May 28, 2024
Ransomware attack blamed for Change Healthcare outage stalling US prescriptions

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An extortion group has published a portion of what it says are the private and sensitive patient records on millions of Americans stolen during the ransomware attack on Change Healthcare in February.

On Monday, a new ransomware and extortion gang that calls itself RansomHub published several files on its dark web leak site containing personal information about patients across different documents, including billing files, insurance records and medical information.

Some of the files, which TechCrunch has seen, also contain contracts and agreements between Change Healthcare and its partners.

RansomHub threatened to sell the data to the highest bidder unless Change Healthcare pays a ransom.

It’s the first time that cybercriminals have published evidence that they have in their possession medical and patient records from the cyberattack.

For Change Healthcare, there’s another complication: This is the second group to demand a ransom payment to prevent the release of stolen patient data in as many months.

UnitedHealth Group, the parent company of Change Healthcare, said there was no evidence of a new cyber incident. “We are working with law enforcement and outside experts to investigate claims posted online to understand the extent of potentially impacted data. Our investigation remains active and ongoing,” said Tyler Mason, a spokesperson for UnitedHealth Group.

What’s more likely is that a dispute between members and affiliates of the ransomware gang left the stolen data in limbo and Change Healthcare exposed to further extortion.

A Russia-based ransomware gang called ALPHV took credit for the Change Healthcare data theft. Then, in early March, ALPHV suddenly disappeared along with a $22 million ransom payment that Change Healthcare allegedly paid to prevent the public release of patient data.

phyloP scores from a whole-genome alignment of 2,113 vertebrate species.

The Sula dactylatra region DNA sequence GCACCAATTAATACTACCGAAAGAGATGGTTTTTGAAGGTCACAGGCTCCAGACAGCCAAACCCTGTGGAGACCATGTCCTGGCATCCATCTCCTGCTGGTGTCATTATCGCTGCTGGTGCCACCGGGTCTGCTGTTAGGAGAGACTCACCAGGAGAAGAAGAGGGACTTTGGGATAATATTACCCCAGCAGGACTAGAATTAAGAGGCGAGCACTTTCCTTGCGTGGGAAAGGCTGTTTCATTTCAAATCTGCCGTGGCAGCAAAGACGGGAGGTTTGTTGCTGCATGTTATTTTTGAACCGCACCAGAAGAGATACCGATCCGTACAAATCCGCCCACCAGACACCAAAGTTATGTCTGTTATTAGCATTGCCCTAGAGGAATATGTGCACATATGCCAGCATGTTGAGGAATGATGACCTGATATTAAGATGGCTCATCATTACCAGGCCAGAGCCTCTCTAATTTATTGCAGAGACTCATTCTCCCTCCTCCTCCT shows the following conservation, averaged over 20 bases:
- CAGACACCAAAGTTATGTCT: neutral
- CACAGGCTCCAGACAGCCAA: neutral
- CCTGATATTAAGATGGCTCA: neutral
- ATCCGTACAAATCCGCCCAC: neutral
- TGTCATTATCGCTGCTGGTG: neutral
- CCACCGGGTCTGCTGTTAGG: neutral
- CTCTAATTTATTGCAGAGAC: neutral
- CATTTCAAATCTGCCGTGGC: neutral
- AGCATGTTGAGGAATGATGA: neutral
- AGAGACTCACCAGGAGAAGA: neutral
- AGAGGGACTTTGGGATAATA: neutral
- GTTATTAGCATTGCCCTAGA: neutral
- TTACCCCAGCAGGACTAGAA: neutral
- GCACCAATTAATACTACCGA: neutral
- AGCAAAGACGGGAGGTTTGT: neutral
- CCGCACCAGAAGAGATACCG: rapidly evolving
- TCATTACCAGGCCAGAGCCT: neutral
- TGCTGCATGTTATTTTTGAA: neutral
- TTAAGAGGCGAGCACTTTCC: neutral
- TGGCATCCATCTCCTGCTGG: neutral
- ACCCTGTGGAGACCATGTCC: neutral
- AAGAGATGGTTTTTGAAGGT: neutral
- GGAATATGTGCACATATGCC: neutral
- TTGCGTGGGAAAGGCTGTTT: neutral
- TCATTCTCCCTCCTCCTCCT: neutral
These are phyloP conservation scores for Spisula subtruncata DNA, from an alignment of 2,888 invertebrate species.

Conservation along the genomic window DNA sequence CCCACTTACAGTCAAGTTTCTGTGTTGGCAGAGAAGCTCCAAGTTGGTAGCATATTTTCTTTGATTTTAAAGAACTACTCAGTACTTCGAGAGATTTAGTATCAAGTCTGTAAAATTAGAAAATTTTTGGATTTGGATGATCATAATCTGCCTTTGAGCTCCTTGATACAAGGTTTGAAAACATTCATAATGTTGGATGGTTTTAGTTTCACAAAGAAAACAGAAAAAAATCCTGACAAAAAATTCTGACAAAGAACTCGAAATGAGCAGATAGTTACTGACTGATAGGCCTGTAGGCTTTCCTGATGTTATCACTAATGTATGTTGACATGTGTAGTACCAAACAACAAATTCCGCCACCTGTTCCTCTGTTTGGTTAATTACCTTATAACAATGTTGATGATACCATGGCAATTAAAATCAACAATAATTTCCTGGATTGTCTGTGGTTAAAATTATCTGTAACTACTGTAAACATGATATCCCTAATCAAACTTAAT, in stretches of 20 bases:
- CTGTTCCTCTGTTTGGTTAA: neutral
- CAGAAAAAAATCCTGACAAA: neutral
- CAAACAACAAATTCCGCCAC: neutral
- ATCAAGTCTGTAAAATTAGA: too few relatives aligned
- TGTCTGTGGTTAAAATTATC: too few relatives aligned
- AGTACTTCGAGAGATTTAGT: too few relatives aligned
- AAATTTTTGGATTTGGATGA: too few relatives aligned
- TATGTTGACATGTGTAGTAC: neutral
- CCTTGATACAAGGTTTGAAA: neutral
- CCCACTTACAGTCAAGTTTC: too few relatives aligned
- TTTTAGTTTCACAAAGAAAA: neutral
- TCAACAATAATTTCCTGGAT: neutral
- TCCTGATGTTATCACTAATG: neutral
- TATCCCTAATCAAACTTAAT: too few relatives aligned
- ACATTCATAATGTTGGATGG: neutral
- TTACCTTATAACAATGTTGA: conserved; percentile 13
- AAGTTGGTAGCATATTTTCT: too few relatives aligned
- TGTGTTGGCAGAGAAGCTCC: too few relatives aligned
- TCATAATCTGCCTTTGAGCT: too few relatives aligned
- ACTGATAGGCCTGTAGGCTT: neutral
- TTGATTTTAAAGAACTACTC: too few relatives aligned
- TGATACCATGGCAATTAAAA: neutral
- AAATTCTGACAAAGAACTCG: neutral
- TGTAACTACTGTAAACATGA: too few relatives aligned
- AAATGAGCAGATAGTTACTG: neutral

An ALPHV affiliate — essentially a contractor who earns a commission on the cyberattacks they launch using the gang’s malware — went public claiming to have carried out the data theft at Change Healthcare, but that the main ALPHV/BlackCat crew stiffed them out of their portion of the ransom payment and vanished with the lot. The contractor said the millions of patients’ data was “still with us.”

Now, RansomHub says “we have the data and not ALPHV.” Wired, which first reported the second group’s extortion effort on Friday, cited RansomHub as saying it was associated with the affiliate that still had the data.

UnitedHealth previously declined to say whether it paid the hackers’ ransom, nor did it say how much data was stolen in the cyberattack.

The healthcare giant said in a statement on March 27 that it obtained a dataset “safe for us to access and analyze,” which the company obtained in exchange for the ransom payment, TechCrunch learned from a source with knowledge of the ongoing incident. UHG said it was “prioritizing the review of data that we believe would likely have health information, personally identifiable information, claims and eligibility or financial information.”

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